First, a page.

We had the good fortune of connecting with Kelly Nolan and we’ve shared our conversation below.
Hi Kelly, every day, we about how much execution matters, but we think ideas matter as well. How did you come up with the idea for your business?
I’m the last person anyone would have thought would leave law to start my own business. I not only love law, but I’m a pretty type-A, linear thinker who’s wanted to be a lawyer since sixth grade.
That said, after 5+ years practicing as a patent litigator, the combative and aggressive nature of litigation grated against the Minnesota in me. I started looking for a more collaborative alternative.
As I searched for an alternative career path, I became interested in organizing, but not the physical, Marie Kondo kind. Instead, I wondered if I could make a business out of helping others organize their time and information.
Let me back up for context. While I’d been decently organized through law school with paper planners, becoming an adult practicing law overwhelmed me. As a young attorney in a big Boston law firm, I felt buried under to-do lists, post-it notes, and the stress of worrying that something was falling through the cracks and I’d miss a deadline.
Given deadlines are HUGE in law, I was forced over time to figure out systems to organize my time and information.
In short, I’m a big believer that you don’t have to be “naturally organized” to live a more calm life – but you do need a great system.
And, while I’d felt very alone during that overwhelmed time in my life, as if everyone else had gotten a “how to adult” memo I’d missed, I slowly realized others also felt overwhelmed by life’s logistics. Working women, in particular, feel the pain of time management challenges because we shoulder so many roles in our families, careers, and in our personal lives. Juggling clients, meal planning, work email, getting dinner on the table, figuring out childcare, scheduling doctor and vet visits, driving kids around, and so much more takes an incredible amount of coordination and mental energy – and often we’re not taught how to do it.
So, I started a business to share my time management method with others, particularly working women. After honing my method by working one-on-one with women, I now run group programs for working women who want to manage their professional, personal and family lives with less stress and more calm clarity. They’re effective, weirdly fun, and create amazing communities of smart women seeking smart, realistic solutions.
I still kind of can’t believe I made the entrepreneurial leap, but I’m so glad I did. I created the collaborative work environment I was looking for – and I find my work both incredibly rewarding and fun.
Can you give our readers an introduction to your business? Maybe you can share a bit about what you do and what sets you apart from others?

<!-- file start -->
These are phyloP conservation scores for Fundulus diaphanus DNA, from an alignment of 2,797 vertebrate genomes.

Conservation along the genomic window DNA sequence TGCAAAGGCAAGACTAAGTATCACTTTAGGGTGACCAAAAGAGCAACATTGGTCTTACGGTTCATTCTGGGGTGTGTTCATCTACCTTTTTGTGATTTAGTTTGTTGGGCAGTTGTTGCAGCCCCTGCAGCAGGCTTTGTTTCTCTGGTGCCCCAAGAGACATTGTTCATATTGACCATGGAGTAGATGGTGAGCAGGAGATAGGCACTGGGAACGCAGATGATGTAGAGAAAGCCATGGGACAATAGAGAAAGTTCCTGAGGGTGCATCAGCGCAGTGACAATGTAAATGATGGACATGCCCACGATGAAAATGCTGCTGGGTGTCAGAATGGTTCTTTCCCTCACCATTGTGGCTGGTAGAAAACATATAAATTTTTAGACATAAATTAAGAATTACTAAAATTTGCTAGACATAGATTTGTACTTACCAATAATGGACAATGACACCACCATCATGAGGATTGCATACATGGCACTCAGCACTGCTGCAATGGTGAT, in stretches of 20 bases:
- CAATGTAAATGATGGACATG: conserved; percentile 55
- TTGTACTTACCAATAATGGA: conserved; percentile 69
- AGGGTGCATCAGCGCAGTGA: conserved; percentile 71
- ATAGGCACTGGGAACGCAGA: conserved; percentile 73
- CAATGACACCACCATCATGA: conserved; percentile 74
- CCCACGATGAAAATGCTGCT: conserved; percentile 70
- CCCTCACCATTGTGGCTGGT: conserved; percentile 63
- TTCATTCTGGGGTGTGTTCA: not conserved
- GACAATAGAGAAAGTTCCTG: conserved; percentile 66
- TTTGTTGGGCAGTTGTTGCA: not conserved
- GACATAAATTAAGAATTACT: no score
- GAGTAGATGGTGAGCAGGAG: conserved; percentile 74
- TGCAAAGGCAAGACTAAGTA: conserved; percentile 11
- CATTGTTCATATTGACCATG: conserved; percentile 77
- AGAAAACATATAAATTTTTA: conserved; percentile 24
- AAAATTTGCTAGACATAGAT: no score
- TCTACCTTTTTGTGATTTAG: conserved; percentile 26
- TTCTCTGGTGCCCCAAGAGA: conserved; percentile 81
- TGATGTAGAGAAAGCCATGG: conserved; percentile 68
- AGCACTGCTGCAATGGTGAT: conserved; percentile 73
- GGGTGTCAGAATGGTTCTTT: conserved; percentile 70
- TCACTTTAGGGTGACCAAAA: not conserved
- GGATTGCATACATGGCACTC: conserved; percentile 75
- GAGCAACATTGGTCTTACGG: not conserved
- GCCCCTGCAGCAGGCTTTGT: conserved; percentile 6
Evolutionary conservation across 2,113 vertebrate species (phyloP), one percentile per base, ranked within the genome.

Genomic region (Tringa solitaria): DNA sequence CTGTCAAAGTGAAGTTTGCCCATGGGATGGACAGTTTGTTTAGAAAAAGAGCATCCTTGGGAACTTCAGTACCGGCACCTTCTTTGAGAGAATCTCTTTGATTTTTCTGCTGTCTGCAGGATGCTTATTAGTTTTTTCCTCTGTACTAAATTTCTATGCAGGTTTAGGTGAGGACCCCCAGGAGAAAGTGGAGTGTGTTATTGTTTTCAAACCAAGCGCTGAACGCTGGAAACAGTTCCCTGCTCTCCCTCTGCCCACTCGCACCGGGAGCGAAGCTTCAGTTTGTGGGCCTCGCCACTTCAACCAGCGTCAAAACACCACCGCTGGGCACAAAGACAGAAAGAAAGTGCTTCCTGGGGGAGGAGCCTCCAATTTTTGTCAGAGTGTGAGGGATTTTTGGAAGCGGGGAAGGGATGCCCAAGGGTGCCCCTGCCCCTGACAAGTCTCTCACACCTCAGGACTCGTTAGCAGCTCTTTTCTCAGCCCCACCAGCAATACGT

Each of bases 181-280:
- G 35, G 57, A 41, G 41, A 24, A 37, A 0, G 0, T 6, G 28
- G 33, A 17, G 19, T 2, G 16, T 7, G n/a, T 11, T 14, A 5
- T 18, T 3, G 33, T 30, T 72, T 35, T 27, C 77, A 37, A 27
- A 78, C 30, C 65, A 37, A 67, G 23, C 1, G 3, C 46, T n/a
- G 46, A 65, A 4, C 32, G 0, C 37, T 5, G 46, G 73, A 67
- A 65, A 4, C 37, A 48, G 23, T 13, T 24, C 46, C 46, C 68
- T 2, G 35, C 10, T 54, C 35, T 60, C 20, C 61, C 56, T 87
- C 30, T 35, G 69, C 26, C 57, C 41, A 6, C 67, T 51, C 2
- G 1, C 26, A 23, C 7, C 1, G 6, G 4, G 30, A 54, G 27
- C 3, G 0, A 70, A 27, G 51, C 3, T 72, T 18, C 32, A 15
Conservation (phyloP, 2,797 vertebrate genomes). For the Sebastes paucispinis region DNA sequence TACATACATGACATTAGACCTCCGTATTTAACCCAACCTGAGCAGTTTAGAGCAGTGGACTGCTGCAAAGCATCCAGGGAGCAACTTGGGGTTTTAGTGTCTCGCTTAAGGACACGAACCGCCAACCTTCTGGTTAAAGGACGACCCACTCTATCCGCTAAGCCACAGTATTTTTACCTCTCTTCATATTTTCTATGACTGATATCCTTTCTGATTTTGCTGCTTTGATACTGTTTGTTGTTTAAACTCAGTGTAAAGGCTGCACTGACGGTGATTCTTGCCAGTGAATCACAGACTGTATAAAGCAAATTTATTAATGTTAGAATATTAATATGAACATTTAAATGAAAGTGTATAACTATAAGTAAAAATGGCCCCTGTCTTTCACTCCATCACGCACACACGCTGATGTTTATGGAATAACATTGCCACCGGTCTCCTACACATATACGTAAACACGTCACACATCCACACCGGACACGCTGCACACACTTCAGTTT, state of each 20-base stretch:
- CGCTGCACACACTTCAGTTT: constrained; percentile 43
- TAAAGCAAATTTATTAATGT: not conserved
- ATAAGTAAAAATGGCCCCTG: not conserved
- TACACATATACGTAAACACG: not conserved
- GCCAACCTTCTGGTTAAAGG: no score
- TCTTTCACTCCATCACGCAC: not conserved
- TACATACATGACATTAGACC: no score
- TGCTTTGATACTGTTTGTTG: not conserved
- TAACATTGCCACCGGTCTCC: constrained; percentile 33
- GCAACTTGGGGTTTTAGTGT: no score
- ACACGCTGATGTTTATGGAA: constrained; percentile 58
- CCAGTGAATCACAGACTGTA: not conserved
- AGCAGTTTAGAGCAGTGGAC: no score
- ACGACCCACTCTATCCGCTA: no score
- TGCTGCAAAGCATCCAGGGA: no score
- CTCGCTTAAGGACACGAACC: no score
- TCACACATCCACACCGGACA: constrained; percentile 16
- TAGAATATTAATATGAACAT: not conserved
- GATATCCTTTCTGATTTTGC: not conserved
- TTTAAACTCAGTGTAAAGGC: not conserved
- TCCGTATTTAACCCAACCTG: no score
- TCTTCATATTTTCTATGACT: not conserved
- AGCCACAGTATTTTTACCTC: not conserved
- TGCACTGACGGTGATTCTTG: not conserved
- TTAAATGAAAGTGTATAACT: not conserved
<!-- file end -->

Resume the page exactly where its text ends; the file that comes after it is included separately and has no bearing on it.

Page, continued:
My approach to time management is different because (1) I’m all about step-by-step actionable strategies, and (2) my method is designed for women. First, I find a lot of people will preach high-level time management concepts that sound simple enough, but when you go to implement, you get really tripped up. It’s frustrating and makes you think there’s something wrong with you. I love walking people step-by-step through how to set up systems to get you where you want to go so that when you walk away from working with me, you have a system that’s up and running and you’re feeling the results already.
Second, a lot of time management advice out there is written by men. Don’t get me wrong – there’s value there and I read their work. That said, a lot of it doesn’t work for a busy working woman, especially a mom. My method is designed to help women manage allll their roles, unload the mental burden as much as possible, and be flexible to adapt to the curveball-life of motherhood. Many clients come to me after trying a lot of other strategies out there. When mine is the first that clicks, I take a lot of pride in that. Plus, we have a lot of fun in the process. Given that my goal is to help women find time and breathing space to enjoy their lives more, I love that the process to get there is fun, too!
Any places to eat or things to do that you can share with our readers? If they have a friend visiting town, what are some spots they could take them to?
Ooof tricky to answer this during covid! My list of favorite San Diego spots in no particular order: Izakaya Masa in Mission Hills for sushi, Mariscos Nine Seas Seafood taco truck in the South Park Target parking lot, Kettle & Stone in Mission Hills for coffee, Kate Sessions Park in PB, Coronado dog beach really early in the morning (if you have a dog, obviously), and for early mornings with kids: Mission Bay beach and Liberty Station playground (if it’s open – I hope it is when this publishes!)
Who else deserves some credit and recognition?
This is a shoutout to Katelyn Parsons, an incredible entrepreneur friend who’s also in San Diego. Every entrepreneur should be so lucky to find a friend like Katelyn. In a world where you often find yourself thinking, “what am I doing?!” with no one around to ask, having a friend like Katelyn is huge. She’s an incredible mix of someone who’s basically sunshine in human form who will generously share all of her entrepreneurial wisdom with you, while also pushing you to push yourself in your business and put yourself out there, while always remaining true to who you are. Katelyn – I couldn’t do this without you!
Main photo by Kara Reynolds Photo
Other photos by DayNa Gliebe and Indigo Creativ